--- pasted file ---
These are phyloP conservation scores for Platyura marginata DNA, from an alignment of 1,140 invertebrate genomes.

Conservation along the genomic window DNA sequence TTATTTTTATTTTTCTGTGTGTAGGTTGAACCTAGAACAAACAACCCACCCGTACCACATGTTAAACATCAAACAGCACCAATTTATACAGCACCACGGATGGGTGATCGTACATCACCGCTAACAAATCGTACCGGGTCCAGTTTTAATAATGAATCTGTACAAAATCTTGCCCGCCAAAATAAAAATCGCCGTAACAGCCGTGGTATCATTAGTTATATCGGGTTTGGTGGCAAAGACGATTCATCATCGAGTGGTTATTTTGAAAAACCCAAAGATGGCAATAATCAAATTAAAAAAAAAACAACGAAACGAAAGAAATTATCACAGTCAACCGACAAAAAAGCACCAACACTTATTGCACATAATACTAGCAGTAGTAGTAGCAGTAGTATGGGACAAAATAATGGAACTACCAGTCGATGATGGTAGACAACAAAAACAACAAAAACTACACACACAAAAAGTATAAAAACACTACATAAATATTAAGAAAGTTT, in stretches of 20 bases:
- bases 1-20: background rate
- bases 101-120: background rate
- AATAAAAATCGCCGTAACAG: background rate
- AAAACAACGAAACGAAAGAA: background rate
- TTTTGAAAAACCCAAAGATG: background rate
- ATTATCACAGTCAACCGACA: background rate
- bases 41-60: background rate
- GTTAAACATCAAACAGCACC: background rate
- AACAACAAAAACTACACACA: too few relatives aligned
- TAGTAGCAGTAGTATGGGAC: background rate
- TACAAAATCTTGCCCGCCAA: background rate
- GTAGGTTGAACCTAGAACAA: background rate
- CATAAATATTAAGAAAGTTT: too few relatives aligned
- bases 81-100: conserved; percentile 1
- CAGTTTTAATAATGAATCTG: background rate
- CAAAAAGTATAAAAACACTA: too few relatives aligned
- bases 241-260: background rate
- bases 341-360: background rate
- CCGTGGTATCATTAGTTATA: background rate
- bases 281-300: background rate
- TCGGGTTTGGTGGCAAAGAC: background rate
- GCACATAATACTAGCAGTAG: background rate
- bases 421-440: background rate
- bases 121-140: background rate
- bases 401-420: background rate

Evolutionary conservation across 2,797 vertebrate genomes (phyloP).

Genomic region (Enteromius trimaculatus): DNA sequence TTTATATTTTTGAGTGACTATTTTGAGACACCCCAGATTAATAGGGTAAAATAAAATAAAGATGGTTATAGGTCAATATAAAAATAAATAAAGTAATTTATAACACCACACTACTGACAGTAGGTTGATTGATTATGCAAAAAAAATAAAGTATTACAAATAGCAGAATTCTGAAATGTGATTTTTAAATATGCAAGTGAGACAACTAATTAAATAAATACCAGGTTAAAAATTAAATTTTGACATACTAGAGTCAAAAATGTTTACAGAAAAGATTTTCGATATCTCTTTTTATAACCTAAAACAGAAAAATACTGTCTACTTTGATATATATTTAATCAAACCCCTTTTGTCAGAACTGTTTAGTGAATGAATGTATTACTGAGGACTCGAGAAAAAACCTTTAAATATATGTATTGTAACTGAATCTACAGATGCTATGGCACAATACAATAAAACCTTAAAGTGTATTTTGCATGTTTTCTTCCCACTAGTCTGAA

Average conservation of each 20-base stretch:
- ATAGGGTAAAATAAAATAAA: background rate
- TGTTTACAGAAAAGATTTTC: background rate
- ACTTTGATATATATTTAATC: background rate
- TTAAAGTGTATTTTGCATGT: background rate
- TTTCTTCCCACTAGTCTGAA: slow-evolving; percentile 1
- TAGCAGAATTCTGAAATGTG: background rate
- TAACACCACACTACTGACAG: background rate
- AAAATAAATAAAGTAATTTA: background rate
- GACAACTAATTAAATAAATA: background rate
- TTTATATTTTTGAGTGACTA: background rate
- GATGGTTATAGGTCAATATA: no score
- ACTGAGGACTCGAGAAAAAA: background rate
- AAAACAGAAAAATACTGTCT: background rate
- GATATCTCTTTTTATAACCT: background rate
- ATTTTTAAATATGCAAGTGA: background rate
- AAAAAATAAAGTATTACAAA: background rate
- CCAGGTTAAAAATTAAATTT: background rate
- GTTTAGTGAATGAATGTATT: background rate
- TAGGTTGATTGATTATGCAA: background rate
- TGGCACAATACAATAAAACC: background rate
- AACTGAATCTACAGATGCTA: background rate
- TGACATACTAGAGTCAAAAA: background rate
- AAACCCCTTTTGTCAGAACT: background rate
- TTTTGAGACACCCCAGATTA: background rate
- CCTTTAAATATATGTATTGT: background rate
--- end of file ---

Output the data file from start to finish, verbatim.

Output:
These are phyloP conservation scores for Platyura marginata DNA, from an alignment of 1,140 invertebrate genomes.

Conservation along the genomic window DNA sequence TTATTTTTATTTTTCTGTGTGTAGGTTGAACCTAGAACAAACAACCCACCCGTACCACATGTTAAACATCAAACAGCACCAATTTATACAGCACCACGGATGGGTGATCGTACATCACCGCTAACAAATCGTACCGGGTCCAGTTTTAATAATGAATCTGTACAAAATCTTGCCCGCCAAAATAAAAATCGCCGTAACAGCCGTGGTATCATTAGTTATATCGGGTTTGGTGGCAAAGACGATTCATCATCGAGTGGTTATTTTGAAAAACCCAAAGATGGCAATAATCAAATTAAAAAAAAAACAACGAAACGAAAGAAATTATCACAGTCAACCGACAAAAAAGCACCAACACTTATTGCACATAATACTAGCAGTAGTAGTAGCAGTAGTATGGGACAAAATAATGGAACTACCAGTCGATGATGGTAGACAACAAAAACAACAAAAACTACACACACAAAAAGTATAAAAACACTACATAAATATTAAGAAAGTTT, in stretches of 20 bases:
- bases 1-20: background rate
- bases 101-120: background rate
- AATAAAAATCGCCGTAACAG: background rate
- AAAACAACGAAACGAAAGAA: background rate
- TTTTGAAAAACCCAAAGATG: background rate
- ATTATCACAGTCAACCGACA: background rate
- bases 41-60: background rate
- GTTAAACATCAAACAGCACC: background rate
- AACAACAAAAACTACACACA: too few relatives aligned
- TAGTAGCAGTAGTATGGGAC: background rate
- TACAAAATCTTGCCCGCCAA: background rate
- GTAGGTTGAACCTAGAACAA: background rate
- CATAAATATTAAGAAAGTTT: too few relatives aligned
- bases 81-100: conserved; percentile 1
- CAGTTTTAATAATGAATCTG: background rate
- CAAAAAGTATAAAAACACTA: too few relatives aligned
- bases 241-260: background rate
- bases 341-360: background rate
- CCGTGGTATCATTAGTTATA: background rate
- bases 281-300: background rate
- TCGGGTTTGGTGGCAAAGAC: background rate
- GCACATAATACTAGCAGTAG: background rate
- bases 421-440: background rate
- bases 121-140: background rate
- bases 401-420: background rate

Evolutionary conservation across 2,797 vertebrate genomes (phyloP).

Genomic region (Enteromius trimaculatus): DNA sequence TTTATATTTTTGAGTGACTATTTTGAGACACCCCAGATTAATAGGGTAAAATAAAATAAAGATGGTTATAGGTCAATATAAAAATAAATAAAGTAATTTATAACACCACACTACTGACAGTAGGTTGATTGATTATGCAAAAAAAATAAAGTATTACAAATAGCAGAATTCTGAAATGTGATTTTTAAATATGCAAGTGAGACAACTAATTAAATAAATACCAGGTTAAAAATTAAATTTTGACATACTAGAGTCAAAAATGTTTACAGAAAAGATTTTCGATATCTCTTTTTATAACCTAAAACAGAAAAATACTGTCTACTTTGATATATATTTAATCAAACCCCTTTTGTCAGAACTGTTTAGTGAATGAATGTATTACTGAGGACTCGAGAAAAAACCTTTAAATATATGTATTGTAACTGAATCTACAGATGCTATGGCACAATACAATAAAACCTTAAAGTGTATTTTGCATGTTTTCTTCCCACTAGTCTGAA

Average conservation of each 20-base stretch:
- ATAGGGTAAAATAAAATAAA: background rate
- TGTTTACAGAAAAGATTTTC: background rate
- ACTTTGATATATATTTAATC: background rate
- TTAAAGTGTATTTTGCATGT: background rate
- TTTCTTCCCACTAGTCTGAA: slow-evolving; percentile 1
- TAGCAGAATTCTGAAATGTG: background rate
- TAACACCACACTACTGACAG: background rate
- AAAATAAATAAAGTAATTTA: background rate
- GACAACTAATTAAATAAATA: background rate
- TTTATATTTTTGAGTGACTA: background rate
- GATGGTTATAGGTCAATATA: no score
- ACTGAGGACTCGAGAAAAAA: background rate
- AAAACAGAAAAATACTGTCT: background rate
- GATATCTCTTTTTATAACCT: background rate
- ATTTTTAAATATGCAAGTGA: background rate
- AAAAAATAAAGTATTACAAA: background rate
- CCAGGTTAAAAATTAAATTT: background rate
- GTTTAGTGAATGAATGTATT: background rate
- TAGGTTGATTGATTATGCAA: background rate
- TGGCACAATACAATAAAACC: background rate
- AACTGAATCTACAGATGCTA: background rate
- TGACATACTAGAGTCAAAAA: background rate
- AAACCCCTTTTGTCAGAACT: background rate
- TTTTGAGACACCCCAGATTA: background rate
- CCTTTAAATATATGTATTGT: background rate